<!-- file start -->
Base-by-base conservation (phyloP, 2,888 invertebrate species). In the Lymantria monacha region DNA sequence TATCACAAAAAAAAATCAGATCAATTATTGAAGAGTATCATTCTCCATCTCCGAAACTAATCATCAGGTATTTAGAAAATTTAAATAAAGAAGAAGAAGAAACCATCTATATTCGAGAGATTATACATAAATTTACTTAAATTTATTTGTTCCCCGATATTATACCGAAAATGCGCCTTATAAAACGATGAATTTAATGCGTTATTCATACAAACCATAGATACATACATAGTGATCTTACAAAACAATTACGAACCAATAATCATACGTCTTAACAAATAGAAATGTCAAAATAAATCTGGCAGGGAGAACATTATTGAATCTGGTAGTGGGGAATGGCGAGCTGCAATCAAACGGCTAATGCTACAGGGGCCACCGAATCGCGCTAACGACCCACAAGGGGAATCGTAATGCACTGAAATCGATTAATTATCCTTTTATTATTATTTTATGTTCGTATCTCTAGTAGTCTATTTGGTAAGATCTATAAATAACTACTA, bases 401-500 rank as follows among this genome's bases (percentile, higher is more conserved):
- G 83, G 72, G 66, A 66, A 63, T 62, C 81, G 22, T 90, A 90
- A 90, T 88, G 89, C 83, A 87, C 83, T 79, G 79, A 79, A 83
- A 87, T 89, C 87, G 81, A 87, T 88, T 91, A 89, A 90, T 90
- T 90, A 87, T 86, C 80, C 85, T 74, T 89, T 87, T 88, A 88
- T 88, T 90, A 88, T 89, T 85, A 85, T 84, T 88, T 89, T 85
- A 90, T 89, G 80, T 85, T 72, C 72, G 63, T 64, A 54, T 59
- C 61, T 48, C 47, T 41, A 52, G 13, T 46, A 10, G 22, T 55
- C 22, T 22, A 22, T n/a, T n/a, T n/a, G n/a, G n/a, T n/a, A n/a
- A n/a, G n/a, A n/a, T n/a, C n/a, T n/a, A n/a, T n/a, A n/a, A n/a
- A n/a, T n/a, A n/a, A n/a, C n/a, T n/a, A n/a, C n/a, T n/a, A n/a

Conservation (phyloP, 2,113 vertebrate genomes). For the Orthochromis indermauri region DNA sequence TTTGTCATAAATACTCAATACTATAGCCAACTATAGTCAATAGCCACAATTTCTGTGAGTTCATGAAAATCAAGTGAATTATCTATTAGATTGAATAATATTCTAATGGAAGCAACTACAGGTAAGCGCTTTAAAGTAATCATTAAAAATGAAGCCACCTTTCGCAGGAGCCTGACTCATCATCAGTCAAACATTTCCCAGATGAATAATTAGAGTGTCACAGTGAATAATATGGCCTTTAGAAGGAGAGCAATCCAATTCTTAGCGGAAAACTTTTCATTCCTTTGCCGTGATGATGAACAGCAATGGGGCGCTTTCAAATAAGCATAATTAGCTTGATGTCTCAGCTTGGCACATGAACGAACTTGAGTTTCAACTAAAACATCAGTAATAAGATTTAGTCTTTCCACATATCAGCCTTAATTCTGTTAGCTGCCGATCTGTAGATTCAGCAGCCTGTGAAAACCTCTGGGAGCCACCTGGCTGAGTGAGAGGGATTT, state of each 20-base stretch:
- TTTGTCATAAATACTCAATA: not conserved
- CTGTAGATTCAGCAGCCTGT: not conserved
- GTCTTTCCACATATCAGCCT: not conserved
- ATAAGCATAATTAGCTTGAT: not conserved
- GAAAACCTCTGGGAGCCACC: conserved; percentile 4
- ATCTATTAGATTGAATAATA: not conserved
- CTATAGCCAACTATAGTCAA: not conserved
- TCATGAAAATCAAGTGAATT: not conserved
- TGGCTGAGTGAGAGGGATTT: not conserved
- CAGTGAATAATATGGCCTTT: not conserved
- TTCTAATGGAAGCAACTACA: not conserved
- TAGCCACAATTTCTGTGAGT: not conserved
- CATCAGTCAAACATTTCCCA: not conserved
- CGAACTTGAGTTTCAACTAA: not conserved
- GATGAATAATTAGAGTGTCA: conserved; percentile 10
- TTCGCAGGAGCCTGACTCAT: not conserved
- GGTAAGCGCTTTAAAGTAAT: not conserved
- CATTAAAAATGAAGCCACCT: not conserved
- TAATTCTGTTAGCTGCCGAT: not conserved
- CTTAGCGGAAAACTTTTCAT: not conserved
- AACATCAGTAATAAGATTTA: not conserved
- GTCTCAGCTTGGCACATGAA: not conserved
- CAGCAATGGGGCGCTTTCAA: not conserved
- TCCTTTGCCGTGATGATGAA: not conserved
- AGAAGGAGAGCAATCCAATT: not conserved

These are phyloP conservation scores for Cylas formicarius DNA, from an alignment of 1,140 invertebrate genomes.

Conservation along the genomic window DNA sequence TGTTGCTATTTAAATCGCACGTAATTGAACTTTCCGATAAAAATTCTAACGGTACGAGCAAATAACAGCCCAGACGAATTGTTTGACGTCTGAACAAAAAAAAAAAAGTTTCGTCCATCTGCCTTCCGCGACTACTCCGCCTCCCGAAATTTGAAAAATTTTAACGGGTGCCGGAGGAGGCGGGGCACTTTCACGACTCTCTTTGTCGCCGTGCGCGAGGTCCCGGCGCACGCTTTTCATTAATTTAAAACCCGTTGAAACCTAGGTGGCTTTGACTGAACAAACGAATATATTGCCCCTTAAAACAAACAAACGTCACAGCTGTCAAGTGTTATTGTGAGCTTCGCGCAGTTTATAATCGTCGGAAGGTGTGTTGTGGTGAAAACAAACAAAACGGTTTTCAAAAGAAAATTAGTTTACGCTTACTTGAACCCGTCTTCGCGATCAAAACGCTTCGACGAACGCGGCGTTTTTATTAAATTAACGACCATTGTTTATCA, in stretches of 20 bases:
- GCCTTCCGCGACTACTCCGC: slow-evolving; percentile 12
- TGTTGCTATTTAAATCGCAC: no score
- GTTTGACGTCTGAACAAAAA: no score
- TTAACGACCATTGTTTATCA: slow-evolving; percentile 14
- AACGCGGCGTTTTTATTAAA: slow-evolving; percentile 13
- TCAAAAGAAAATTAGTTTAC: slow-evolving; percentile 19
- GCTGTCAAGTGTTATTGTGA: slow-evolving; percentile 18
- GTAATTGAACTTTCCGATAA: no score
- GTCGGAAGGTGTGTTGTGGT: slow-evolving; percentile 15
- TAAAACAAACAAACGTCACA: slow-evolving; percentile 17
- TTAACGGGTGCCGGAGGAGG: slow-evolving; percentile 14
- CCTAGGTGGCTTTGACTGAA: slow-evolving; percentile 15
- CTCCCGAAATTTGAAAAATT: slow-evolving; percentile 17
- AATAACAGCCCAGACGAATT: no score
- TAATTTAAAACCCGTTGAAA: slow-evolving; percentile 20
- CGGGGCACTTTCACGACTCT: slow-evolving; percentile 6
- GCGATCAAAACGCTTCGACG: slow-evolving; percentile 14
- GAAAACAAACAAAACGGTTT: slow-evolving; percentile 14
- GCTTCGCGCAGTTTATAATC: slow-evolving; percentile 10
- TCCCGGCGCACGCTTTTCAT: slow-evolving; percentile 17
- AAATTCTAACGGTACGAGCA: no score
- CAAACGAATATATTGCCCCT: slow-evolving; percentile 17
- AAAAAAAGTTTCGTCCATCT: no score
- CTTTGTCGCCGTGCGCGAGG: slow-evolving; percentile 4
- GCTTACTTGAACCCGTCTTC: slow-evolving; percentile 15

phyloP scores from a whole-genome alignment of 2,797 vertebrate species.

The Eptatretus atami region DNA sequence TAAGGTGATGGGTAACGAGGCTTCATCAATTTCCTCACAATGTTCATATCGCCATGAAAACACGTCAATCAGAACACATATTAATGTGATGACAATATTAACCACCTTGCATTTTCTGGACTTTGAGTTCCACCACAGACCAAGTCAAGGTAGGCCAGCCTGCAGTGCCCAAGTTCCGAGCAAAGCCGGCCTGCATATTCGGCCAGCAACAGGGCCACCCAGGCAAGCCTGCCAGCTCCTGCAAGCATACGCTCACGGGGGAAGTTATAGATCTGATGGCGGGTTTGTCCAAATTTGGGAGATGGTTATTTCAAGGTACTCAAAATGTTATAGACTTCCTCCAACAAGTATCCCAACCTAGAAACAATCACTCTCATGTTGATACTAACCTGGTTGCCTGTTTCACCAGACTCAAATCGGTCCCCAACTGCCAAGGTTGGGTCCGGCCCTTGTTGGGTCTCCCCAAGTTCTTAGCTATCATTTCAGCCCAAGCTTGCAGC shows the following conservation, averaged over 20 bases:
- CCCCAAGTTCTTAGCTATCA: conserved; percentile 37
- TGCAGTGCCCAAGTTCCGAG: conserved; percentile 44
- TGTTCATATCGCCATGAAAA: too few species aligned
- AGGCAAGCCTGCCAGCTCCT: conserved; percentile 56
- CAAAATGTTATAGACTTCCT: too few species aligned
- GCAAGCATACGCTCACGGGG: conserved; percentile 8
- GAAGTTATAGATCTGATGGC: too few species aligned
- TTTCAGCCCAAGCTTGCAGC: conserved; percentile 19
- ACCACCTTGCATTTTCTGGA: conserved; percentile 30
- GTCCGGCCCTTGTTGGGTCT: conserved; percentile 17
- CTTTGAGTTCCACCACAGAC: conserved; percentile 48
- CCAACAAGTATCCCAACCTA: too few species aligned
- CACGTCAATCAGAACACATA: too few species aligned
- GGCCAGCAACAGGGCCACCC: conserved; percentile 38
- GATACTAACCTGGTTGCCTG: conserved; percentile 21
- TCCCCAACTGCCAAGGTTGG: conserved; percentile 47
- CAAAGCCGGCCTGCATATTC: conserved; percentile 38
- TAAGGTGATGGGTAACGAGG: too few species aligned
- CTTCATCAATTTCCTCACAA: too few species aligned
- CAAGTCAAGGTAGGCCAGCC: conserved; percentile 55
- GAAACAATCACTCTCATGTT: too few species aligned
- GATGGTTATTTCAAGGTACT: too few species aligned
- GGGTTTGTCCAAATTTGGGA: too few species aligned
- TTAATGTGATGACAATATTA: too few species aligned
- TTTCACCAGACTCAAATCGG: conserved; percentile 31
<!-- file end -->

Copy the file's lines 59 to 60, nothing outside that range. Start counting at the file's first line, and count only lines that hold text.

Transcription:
- TCCCGGCGCACGCTTTTCAT: slow-evolving; percentile 17
- AAATTCTAACGGTACGAGCA: no score